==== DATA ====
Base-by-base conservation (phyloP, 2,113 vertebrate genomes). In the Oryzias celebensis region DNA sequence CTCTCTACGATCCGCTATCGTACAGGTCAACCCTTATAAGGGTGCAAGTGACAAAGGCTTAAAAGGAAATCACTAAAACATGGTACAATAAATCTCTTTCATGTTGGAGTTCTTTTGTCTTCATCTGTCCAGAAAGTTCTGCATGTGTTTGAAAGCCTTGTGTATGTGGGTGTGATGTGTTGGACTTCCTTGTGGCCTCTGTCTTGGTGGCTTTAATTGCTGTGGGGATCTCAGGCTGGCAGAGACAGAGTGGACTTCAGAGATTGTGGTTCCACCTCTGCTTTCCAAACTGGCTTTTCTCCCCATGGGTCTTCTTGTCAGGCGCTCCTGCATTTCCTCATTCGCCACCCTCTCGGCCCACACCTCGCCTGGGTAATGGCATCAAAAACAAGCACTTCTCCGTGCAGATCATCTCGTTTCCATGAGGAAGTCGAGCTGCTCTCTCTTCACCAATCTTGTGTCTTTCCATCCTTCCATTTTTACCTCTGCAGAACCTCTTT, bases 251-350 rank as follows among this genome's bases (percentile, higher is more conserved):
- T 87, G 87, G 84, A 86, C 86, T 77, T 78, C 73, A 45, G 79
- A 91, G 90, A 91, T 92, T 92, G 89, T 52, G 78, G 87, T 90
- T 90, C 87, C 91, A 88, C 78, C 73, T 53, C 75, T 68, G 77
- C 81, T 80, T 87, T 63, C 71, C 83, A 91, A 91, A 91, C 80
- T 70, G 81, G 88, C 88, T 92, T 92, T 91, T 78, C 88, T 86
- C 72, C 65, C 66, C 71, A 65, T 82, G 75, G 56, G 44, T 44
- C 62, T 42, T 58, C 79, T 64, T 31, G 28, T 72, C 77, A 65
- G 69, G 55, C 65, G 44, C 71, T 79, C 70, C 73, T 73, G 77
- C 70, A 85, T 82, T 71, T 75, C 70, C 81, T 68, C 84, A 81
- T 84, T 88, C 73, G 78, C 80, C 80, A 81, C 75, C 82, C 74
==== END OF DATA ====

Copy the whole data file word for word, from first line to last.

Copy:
Base-by-base conservation (phyloP, 2,113 vertebrate genomes). In the Oryzias celebensis region DNA sequence CTCTCTACGATCCGCTATCGTACAGGTCAACCCTTATAAGGGTGCAAGTGACAAAGGCTTAAAAGGAAATCACTAAAACATGGTACAATAAATCTCTTTCATGTTGGAGTTCTTTTGTCTTCATCTGTCCAGAAAGTTCTGCATGTGTTTGAAAGCCTTGTGTATGTGGGTGTGATGTGTTGGACTTCCTTGTGGCCTCTGTCTTGGTGGCTTTAATTGCTGTGGGGATCTCAGGCTGGCAGAGACAGAGTGGACTTCAGAGATTGTGGTTCCACCTCTGCTTTCCAAACTGGCTTTTCTCCCCATGGGTCTTCTTGTCAGGCGCTCCTGCATTTCCTCATTCGCCACCCTCTCGGCCCACACCTCGCCTGGGTAATGGCATCAAAAACAAGCACTTCTCCGTGCAGATCATCTCGTTTCCATGAGGAAGTCGAGCTGCTCTCTCTTCACCAATCTTGTGTCTTTCCATCCTTCCATTTTTACCTCTGCAGAACCTCTTT, bases 251-350 rank as follows among this genome's bases (percentile, higher is more conserved):
- T 87, G 87, G 84, A 86, C 86, T 77, T 78, C 73, A 45, G 79
- A 91, G 90, A 91, T 92, T 92, G 89, T 52, G 78, G 87, T 90
- T 90, C 87, C 91, A 88, C 78, C 73, T 53, C 75, T 68, G 77
- C 81, T 80, T 87, T 63, C 71, C 83, A 91, A 91, A 91, C 80
- T 70, G 81, G 88, C 88, T 92, T 92, T 91, T 78, C 88, T 86
- C 72, C 65, C 66, C 71, A 65, T 82, G 75, G 56, G 44, T 44
- C 62, T 42, T 58, C 79, T 64, T 31, G 28, T 72, C 77, A 65
- G 69, G 55, C 65, G 44, C 71, T 79, C 70, C 73, T 73, G 77
- C 70, A 85, T 82, T 71, T 75, C 70, C 81, T 68, C 84, A 81
- T 84, T 88, C 73, G 78, C 80, C 80, A 81, C 75, C 82, C 74